Both Russia and Chima held important elections this past week. Russia’s presidential balloting returned Putin to the presidency–a Back to the Future style machination the USSR may not have been capable of.
Meanwhile, the Chinese village of Wukan has elected the leaders of serious anti-land grab protests as its mayor and deputy mayor. The local CCP authorities apparently didn’t wish to reignite discontent by interfering. And preliminary reports are that the villagers are satisfied with the democratic process. They seem to strongly feel that democratic reform will be positive for their economic development, in an interesting potential portend for the CCP.
Russian voters, on the other hand, were on the whole much less inclined to rock the boat. Stability, preserving what they still had economically, was the theme from voters and Putin both. The young protestors in Moscow chamting “Russia without Putin!” are obviously a minority in this country which still vividly recalls the economic and political upheaval of the early 1990s. Putin’s siren song of stability was overwhelmingly attractive in the face of that memory.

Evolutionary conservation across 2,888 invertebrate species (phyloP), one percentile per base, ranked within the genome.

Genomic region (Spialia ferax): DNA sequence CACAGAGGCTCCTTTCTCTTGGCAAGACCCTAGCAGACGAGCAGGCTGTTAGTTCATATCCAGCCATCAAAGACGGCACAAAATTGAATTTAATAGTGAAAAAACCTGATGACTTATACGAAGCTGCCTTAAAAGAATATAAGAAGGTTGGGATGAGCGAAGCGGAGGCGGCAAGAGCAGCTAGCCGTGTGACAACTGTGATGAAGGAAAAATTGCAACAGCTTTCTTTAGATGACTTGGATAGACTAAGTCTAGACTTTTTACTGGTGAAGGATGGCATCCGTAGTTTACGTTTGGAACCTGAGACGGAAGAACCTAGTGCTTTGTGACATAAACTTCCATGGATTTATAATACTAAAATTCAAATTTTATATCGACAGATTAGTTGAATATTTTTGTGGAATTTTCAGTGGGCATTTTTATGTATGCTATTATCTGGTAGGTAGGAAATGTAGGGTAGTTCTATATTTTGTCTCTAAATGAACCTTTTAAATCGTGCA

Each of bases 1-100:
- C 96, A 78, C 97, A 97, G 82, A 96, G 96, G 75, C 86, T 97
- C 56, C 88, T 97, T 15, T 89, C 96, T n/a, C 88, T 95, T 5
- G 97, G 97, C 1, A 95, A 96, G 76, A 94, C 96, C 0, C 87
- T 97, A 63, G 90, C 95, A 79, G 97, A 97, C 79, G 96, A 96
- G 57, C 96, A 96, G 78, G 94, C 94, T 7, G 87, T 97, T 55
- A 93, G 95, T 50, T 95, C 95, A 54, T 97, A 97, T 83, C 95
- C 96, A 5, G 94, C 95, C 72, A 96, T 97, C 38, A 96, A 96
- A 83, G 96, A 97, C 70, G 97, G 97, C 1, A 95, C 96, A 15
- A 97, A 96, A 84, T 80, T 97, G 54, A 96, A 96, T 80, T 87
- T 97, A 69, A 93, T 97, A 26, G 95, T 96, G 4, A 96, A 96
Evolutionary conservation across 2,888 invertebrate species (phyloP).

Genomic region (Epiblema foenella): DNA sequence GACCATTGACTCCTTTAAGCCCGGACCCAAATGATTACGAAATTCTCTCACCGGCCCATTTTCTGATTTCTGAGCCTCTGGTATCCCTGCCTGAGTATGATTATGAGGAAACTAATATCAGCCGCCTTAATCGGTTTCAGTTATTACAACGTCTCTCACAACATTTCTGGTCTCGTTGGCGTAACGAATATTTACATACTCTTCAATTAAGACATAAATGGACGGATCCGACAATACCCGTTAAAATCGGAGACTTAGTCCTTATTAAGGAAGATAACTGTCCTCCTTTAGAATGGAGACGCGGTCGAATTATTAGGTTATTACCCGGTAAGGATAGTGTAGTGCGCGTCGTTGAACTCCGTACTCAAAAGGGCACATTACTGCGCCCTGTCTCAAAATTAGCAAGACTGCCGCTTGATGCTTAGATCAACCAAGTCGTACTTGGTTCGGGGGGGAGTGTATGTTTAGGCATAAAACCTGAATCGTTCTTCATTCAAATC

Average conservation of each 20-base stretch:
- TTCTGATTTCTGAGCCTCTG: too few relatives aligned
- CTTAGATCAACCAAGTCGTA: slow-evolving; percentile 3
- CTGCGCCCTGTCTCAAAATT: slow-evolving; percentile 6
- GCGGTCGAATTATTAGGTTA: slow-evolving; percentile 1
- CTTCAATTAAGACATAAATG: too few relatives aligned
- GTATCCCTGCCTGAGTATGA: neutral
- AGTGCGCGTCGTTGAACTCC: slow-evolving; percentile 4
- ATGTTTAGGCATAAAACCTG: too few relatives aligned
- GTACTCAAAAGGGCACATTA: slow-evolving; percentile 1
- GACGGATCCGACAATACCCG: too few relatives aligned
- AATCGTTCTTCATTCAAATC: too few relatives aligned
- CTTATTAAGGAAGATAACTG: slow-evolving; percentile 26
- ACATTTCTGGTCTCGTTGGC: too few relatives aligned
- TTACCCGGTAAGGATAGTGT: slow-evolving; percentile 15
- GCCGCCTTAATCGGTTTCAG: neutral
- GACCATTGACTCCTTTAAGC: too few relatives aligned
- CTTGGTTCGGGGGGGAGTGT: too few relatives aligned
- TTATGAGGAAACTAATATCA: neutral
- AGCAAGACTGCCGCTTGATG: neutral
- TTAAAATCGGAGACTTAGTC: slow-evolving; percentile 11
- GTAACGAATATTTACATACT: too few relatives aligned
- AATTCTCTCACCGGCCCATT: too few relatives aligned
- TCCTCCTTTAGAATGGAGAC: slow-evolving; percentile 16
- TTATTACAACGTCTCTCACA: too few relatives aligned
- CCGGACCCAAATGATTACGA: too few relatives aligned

In that dichotomy the youthful protesters of Russia have something in common with the U.S. Occupy movement: inability to fully engage what we Americans have called “the 99 percent”.
The contrasting example of the PRC, with its 20+ years of explosive growth, may allow us to tease out from local context the hypothesis that economic growth coupled with repression that threatens it is a more potent recipe for productive protest than repression in a land of fitful, resource-driven growth and/or growth insufficiently grounded to orient people towards future prospects.
These elections offered lessons to the United States’ policymakers, both foreign and domestic.